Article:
Evangelicals and other Americans who attend church regularly are more likely to oppose abortion than the religiously unaffiliated and those who go to church less often, according to a new report by Lifeway Research.
Lifeway Research released a report last week on the abortion issue on behalf of the Land Center for Cultural Engagement at Southwestern Baptist Theological Seminary.
The survey found that while 64% of those who held “Evangelical beliefs” identified as pro-life, 53% of non-Evangelicals and 70% of “non-religious” respondents identified as pro-choice.
Furthermore, Christians who attend church weekly were over twice as likely to be pro-life, with 53% saying they were pro-life versus 19% who identified as pro-choice.
By contrast, respondents who attend church two to four times a month were mostly pro-choice, with 36% identifying as pro-choice and 28% as pro-life, while 46% of those who attend church less frequently identified as pro-choice, versus 30% who identified as pro-life.
When asked how their views developed on abortion, 58% of those labeled “generally pro-life” said their opinions were formed by “My personal religious faith,” while only 9% of those labeled “generally pro-abortion rights” said the same.
For their report, Lifeway conducted an online survey of 1,155 Americans from April 20 to May 3, which had a margin of error of plus or minus 2.7% with a 95% confidence level.
Southwestern Baptist Theological Seminary President Adam W. Greenway said in a statement published Tuesday that he believes the report shows “Evangelical beliefs and practices, especially church attendance, translate into pro-life views.”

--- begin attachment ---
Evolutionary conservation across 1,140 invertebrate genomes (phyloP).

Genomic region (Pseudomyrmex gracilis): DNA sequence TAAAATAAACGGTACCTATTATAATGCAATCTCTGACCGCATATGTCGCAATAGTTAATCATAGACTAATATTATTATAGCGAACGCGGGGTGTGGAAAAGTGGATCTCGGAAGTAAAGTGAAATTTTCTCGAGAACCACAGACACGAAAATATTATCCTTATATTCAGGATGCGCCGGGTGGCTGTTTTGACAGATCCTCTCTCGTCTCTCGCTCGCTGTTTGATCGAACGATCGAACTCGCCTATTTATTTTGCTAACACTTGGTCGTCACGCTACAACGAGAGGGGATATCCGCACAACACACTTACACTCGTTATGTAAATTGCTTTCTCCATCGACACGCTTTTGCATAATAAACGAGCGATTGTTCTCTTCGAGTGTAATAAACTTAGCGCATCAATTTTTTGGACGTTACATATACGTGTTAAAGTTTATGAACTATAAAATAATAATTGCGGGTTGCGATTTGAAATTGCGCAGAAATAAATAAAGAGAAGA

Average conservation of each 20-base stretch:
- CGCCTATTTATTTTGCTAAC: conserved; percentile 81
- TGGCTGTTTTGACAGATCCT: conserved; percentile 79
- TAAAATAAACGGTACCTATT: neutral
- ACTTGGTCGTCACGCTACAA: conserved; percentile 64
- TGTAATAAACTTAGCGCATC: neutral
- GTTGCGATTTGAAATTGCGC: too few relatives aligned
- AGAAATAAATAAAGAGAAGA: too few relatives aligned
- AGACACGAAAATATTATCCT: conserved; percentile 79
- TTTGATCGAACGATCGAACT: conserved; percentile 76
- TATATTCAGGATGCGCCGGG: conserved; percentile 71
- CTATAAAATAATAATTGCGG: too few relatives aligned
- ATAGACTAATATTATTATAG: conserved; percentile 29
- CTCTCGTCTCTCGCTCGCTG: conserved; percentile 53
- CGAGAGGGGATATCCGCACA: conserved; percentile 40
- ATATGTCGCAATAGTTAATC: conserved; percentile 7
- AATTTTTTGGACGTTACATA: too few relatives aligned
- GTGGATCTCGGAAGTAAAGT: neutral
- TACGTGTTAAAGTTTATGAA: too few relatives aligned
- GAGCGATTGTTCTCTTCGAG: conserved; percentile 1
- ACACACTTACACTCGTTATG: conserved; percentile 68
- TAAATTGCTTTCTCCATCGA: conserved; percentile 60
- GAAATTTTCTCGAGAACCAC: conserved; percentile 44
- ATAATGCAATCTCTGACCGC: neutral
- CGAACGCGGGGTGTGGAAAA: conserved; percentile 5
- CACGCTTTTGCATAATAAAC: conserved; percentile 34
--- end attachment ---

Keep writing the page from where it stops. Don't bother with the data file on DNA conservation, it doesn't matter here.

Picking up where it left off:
“This underscores the truth that the ultimate solution to this moral problem, like all moral problems, is spiritual transformation of the Gospel of Jesus Christ among individuals that will eventually translate into societal changes,” stated Greenway.
In early May, Pew Research Center released a report in which white Evangelicals were the surveyed group most likely to believe that abortion should be illegal in most cases (53%) and the most likely to oppose abortion in all cases (21%).
By contrast, 32% of Catholics, 31% of white non-Evangelical Protestants, 21% of black Protestants, and 13% of religious unaffiliated agreed that it should be banned in most cases.
Pew also found that, regardless of religious affiliation, “large numbers of Americans favor certain restrictions on access to abortions.”
“For example, seven-in-10 say doctors should be required to notify a parent or legal guardian of minors seeking abortions,” stated Pew.
“And most of those who say abortion should be legal in some cases and illegal in others say that how long a woman has been pregnant should be a factor in determining whether abortion is legal or illegal (56% among all U.S. adults).”
Lifeway’s and Pew’s reports come as the nation awaits a decision from the United States Supreme Court on the case of Dobbs v. Jackson, which will determine if Mississippi can ban most abortions after 15 weeks into a pregnancy.
If the Supreme Court upholds the state law, it will effectively overturn the landmark 1973 decision of Roe v. Wade, which established abortion prohibited states from banning abortion before fetal viability.
In early May, Politico published a leaked draft majority opinion that had Roe being overturned in a 5-4 decision authored by Justice Samuel Alito, allowing states to decide if they want to ban abortion.
Although both Politico and the Supreme Court noted that the draft was not final and did not necessarily mean that Roe would be overturned, the news nevertheless sparked several protests and numerous incidents of vandalism against churches and pregnancy resource centers.